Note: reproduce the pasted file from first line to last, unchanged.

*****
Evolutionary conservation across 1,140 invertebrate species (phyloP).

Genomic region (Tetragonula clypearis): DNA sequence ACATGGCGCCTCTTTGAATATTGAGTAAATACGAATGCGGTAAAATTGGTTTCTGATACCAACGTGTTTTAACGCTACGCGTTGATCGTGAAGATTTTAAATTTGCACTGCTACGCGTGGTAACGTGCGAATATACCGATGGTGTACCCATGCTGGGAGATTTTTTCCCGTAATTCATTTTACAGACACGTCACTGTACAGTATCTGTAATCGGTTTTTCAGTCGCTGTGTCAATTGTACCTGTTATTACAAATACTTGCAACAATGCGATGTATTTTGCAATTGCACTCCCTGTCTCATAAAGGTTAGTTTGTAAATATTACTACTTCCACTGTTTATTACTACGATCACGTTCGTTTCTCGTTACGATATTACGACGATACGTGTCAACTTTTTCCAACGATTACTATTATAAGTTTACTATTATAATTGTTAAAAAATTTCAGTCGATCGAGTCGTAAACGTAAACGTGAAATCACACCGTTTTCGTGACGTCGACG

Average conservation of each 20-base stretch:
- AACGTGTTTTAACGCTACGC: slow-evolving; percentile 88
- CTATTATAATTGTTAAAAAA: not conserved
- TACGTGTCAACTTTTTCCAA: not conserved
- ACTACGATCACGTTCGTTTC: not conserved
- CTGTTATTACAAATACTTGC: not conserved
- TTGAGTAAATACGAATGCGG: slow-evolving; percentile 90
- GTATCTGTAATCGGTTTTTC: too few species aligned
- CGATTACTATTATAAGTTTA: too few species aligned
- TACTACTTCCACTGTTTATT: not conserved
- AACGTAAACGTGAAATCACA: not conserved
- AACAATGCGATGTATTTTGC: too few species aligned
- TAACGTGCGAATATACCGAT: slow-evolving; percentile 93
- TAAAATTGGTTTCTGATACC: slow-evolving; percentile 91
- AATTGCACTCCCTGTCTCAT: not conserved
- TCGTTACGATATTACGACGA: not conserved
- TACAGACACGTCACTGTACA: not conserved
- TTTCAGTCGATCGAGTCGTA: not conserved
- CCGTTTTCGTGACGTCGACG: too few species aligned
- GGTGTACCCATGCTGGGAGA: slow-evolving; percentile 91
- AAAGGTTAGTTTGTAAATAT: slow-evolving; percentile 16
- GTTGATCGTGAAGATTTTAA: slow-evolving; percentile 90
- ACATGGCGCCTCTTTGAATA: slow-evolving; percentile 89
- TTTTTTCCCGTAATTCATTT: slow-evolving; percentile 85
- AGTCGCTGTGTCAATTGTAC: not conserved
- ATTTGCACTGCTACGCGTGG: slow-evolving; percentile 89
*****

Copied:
Evolutionary conservation across 1,140 invertebrate species (phyloP).

Genomic region (Tetragonula clypearis): DNA sequence ACATGGCGCCTCTTTGAATATTGAGTAAATACGAATGCGGTAAAATTGGTTTCTGATACCAACGTGTTTTAACGCTACGCGTTGATCGTGAAGATTTTAAATTTGCACTGCTACGCGTGGTAACGTGCGAATATACCGATGGTGTACCCATGCTGGGAGATTTTTTCCCGTAATTCATTTTACAGACACGTCACTGTACAGTATCTGTAATCGGTTTTTCAGTCGCTGTGTCAATTGTACCTGTTATTACAAATACTTGCAACAATGCGATGTATTTTGCAATTGCACTCCCTGTCTCATAAAGGTTAGTTTGTAAATATTACTACTTCCACTGTTTATTACTACGATCACGTTCGTTTCTCGTTACGATATTACGACGATACGTGTCAACTTTTTCCAACGATTACTATTATAAGTTTACTATTATAATTGTTAAAAAATTTCAGTCGATCGAGTCGTAAACGTAAACGTGAAATCACACCGTTTTCGTGACGTCGACG

Average conservation of each 20-base stretch:
- AACGTGTTTTAACGCTACGC: slow-evolving; percentile 88
- CTATTATAATTGTTAAAAAA: not conserved
- TACGTGTCAACTTTTTCCAA: not conserved
- ACTACGATCACGTTCGTTTC: not conserved
- CTGTTATTACAAATACTTGC: not conserved
- TTGAGTAAATACGAATGCGG: slow-evolving; percentile 90
- GTATCTGTAATCGGTTTTTC: too few species aligned
- CGATTACTATTATAAGTTTA: too few species aligned
- TACTACTTCCACTGTTTATT: not conserved
- AACGTAAACGTGAAATCACA: not conserved
- AACAATGCGATGTATTTTGC: too few species aligned
- TAACGTGCGAATATACCGAT: slow-evolving; percentile 93
- TAAAATTGGTTTCTGATACC: slow-evolving; percentile 91
- AATTGCACTCCCTGTCTCAT: not conserved
- TCGTTACGATATTACGACGA: not conserved
- TACAGACACGTCACTGTACA: not conserved
- TTTCAGTCGATCGAGTCGTA: not conserved
- CCGTTTTCGTGACGTCGACG: too few species aligned
- GGTGTACCCATGCTGGGAGA: slow-evolving; percentile 91
- AAAGGTTAGTTTGTAAATAT: slow-evolving; percentile 16
- GTTGATCGTGAAGATTTTAA: slow-evolving; percentile 90
- ACATGGCGCCTCTTTGAATA: slow-evolving; percentile 89
- TTTTTTCCCGTAATTCATTT: slow-evolving; percentile 85
- AGTCGCTGTGTCAATTGTAC: not conserved
- ATTTGCACTGCTACGCGTGG: slow-evolving; percentile 89